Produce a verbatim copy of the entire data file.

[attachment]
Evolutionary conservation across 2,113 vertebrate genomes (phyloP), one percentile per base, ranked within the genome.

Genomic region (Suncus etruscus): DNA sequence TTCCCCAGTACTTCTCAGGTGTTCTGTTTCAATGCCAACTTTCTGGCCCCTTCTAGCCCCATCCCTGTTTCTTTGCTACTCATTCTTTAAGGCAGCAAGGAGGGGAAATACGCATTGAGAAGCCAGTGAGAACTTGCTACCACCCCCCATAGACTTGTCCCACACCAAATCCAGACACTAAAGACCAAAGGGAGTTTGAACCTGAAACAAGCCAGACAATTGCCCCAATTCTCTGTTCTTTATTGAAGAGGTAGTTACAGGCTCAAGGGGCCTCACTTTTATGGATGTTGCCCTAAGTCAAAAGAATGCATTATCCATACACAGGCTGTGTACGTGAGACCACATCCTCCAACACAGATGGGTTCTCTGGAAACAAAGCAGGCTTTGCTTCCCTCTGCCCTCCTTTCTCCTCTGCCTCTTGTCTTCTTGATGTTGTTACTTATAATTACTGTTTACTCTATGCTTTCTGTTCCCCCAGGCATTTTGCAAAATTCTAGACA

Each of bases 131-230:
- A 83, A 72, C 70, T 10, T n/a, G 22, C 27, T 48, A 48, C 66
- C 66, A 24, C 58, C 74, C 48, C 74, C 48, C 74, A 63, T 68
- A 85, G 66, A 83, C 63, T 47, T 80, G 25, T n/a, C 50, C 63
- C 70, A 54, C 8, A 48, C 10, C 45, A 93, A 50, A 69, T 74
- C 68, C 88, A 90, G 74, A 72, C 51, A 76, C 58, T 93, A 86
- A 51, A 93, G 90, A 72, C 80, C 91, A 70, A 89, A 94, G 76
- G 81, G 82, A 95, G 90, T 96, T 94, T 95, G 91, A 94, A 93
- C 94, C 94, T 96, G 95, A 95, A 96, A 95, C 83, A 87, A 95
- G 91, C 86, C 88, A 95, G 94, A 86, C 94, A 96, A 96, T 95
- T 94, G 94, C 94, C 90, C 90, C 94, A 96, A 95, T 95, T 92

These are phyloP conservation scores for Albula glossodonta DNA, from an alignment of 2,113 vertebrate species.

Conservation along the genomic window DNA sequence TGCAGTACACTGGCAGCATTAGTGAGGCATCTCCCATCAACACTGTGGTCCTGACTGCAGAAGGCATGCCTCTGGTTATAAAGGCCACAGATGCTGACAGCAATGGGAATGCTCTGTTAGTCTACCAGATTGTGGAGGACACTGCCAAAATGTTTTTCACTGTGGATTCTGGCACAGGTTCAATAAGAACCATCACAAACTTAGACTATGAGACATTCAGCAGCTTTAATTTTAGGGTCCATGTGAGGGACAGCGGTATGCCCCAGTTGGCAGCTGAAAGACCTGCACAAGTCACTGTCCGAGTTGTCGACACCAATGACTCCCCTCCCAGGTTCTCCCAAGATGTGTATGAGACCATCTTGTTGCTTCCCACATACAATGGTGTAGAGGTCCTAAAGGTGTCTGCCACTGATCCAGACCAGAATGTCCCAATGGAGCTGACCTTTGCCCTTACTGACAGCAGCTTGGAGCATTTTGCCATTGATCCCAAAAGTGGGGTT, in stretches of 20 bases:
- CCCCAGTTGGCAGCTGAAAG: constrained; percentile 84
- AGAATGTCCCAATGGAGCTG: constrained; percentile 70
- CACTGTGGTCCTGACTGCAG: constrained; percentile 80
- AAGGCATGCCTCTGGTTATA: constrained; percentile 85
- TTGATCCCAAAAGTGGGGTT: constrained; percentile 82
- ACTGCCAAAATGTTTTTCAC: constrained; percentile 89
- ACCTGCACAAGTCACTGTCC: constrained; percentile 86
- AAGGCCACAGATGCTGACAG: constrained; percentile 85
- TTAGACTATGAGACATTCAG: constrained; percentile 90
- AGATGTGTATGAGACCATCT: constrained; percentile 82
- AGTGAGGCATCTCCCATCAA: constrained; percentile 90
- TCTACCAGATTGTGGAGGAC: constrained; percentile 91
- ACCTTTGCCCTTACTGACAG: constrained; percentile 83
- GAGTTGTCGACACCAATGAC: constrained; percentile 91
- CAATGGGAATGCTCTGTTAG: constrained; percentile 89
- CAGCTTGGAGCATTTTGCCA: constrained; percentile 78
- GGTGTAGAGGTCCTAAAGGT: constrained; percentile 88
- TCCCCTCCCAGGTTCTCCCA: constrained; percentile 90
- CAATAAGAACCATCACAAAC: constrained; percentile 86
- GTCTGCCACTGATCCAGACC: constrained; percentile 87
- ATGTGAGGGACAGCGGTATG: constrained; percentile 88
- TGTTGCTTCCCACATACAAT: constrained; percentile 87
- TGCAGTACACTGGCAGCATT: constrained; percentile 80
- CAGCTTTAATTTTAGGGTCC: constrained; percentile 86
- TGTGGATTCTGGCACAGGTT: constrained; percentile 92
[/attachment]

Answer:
Evolutionary conservation across 2,113 vertebrate genomes (phyloP), one percentile per base, ranked within the genome.

Genomic region (Suncus etruscus): DNA sequence TTCCCCAGTACTTCTCAGGTGTTCTGTTTCAATGCCAACTTTCTGGCCCCTTCTAGCCCCATCCCTGTTTCTTTGCTACTCATTCTTTAAGGCAGCAAGGAGGGGAAATACGCATTGAGAAGCCAGTGAGAACTTGCTACCACCCCCCATAGACTTGTCCCACACCAAATCCAGACACTAAAGACCAAAGGGAGTTTGAACCTGAAACAAGCCAGACAATTGCCCCAATTCTCTGTTCTTTATTGAAGAGGTAGTTACAGGCTCAAGGGGCCTCACTTTTATGGATGTTGCCCTAAGTCAAAAGAATGCATTATCCATACACAGGCTGTGTACGTGAGACCACATCCTCCAACACAGATGGGTTCTCTGGAAACAAAGCAGGCTTTGCTTCCCTCTGCCCTCCTTTCTCCTCTGCCTCTTGTCTTCTTGATGTTGTTACTTATAATTACTGTTTACTCTATGCTTTCTGTTCCCCCAGGCATTTTGCAAAATTCTAGACA

Each of bases 131-230:
- A 83, A 72, C 70, T 10, T n/a, G 22, C 27, T 48, A 48, C 66
- C 66, A 24, C 58, C 74, C 48, C 74, C 48, C 74, A 63, T 68
- A 85, G 66, A 83, C 63, T 47, T 80, G 25, T n/a, C 50, C 63
- C 70, A 54, C 8, A 48, C 10, C 45, A 93, A 50, A 69, T 74
- C 68, C 88, A 90, G 74, A 72, C 51, A 76, C 58, T 93, A 86
- A 51, A 93, G 90, A 72, C 80, C 91, A 70, A 89, A 94, G 76
- G 81, G 82, A 95, G 90, T 96, T 94, T 95, G 91, A 94, A 93
- C 94, C 94, T 96, G 95, A 95, A 96, A 95, C 83, A 87, A 95
- G 91, C 86, C 88, A 95, G 94, A 86, C 94, A 96, A 96, T 95
- T 94, G 94, C 94, C 90, C 90, C 94, A 96, A 95, T 95, T 92

These are phyloP conservation scores for Albula glossodonta DNA, from an alignment of 2,113 vertebrate species.

Conservation along the genomic window DNA sequence TGCAGTACACTGGCAGCATTAGTGAGGCATCTCCCATCAACACTGTGGTCCTGACTGCAGAAGGCATGCCTCTGGTTATAAAGGCCACAGATGCTGACAGCAATGGGAATGCTCTGTTAGTCTACCAGATTGTGGAGGACACTGCCAAAATGTTTTTCACTGTGGATTCTGGCACAGGTTCAATAAGAACCATCACAAACTTAGACTATGAGACATTCAGCAGCTTTAATTTTAGGGTCCATGTGAGGGACAGCGGTATGCCCCAGTTGGCAGCTGAAAGACCTGCACAAGTCACTGTCCGAGTTGTCGACACCAATGACTCCCCTCCCAGGTTCTCCCAAGATGTGTATGAGACCATCTTGTTGCTTCCCACATACAATGGTGTAGAGGTCCTAAAGGTGTCTGCCACTGATCCAGACCAGAATGTCCCAATGGAGCTGACCTTTGCCCTTACTGACAGCAGCTTGGAGCATTTTGCCATTGATCCCAAAAGTGGGGTT, in stretches of 20 bases:
- CCCCAGTTGGCAGCTGAAAG: constrained; percentile 84
- AGAATGTCCCAATGGAGCTG: constrained; percentile 70
- CACTGTGGTCCTGACTGCAG: constrained; percentile 80
- AAGGCATGCCTCTGGTTATA: constrained; percentile 85
- TTGATCCCAAAAGTGGGGTT: constrained; percentile 82
- ACTGCCAAAATGTTTTTCAC: constrained; percentile 89
- ACCTGCACAAGTCACTGTCC: constrained; percentile 86
- AAGGCCACAGATGCTGACAG: constrained; percentile 85
- TTAGACTATGAGACATTCAG: constrained; percentile 90
- AGATGTGTATGAGACCATCT: constrained; percentile 82
- AGTGAGGCATCTCCCATCAA: constrained; percentile 90
- TCTACCAGATTGTGGAGGAC: constrained; percentile 91
- ACCTTTGCCCTTACTGACAG: constrained; percentile 83
- GAGTTGTCGACACCAATGAC: constrained; percentile 91
- CAATGGGAATGCTCTGTTAG: constrained; percentile 89
- CAGCTTGGAGCATTTTGCCA: constrained; percentile 78
- GGTGTAGAGGTCCTAAAGGT: constrained; percentile 88
- TCCCCTCCCAGGTTCTCCCA: constrained; percentile 90
- CAATAAGAACCATCACAAAC: constrained; percentile 86
- GTCTGCCACTGATCCAGACC: constrained; percentile 87
- ATGTGAGGGACAGCGGTATG: constrained; percentile 88
- TGTTGCTTCCCACATACAAT: constrained; percentile 87
- TGCAGTACACTGGCAGCATT: constrained; percentile 80
- CAGCTTTAATTTTAGGGTCC: constrained; percentile 86
- TGTGGATTCTGGCACAGGTT: constrained; percentile 92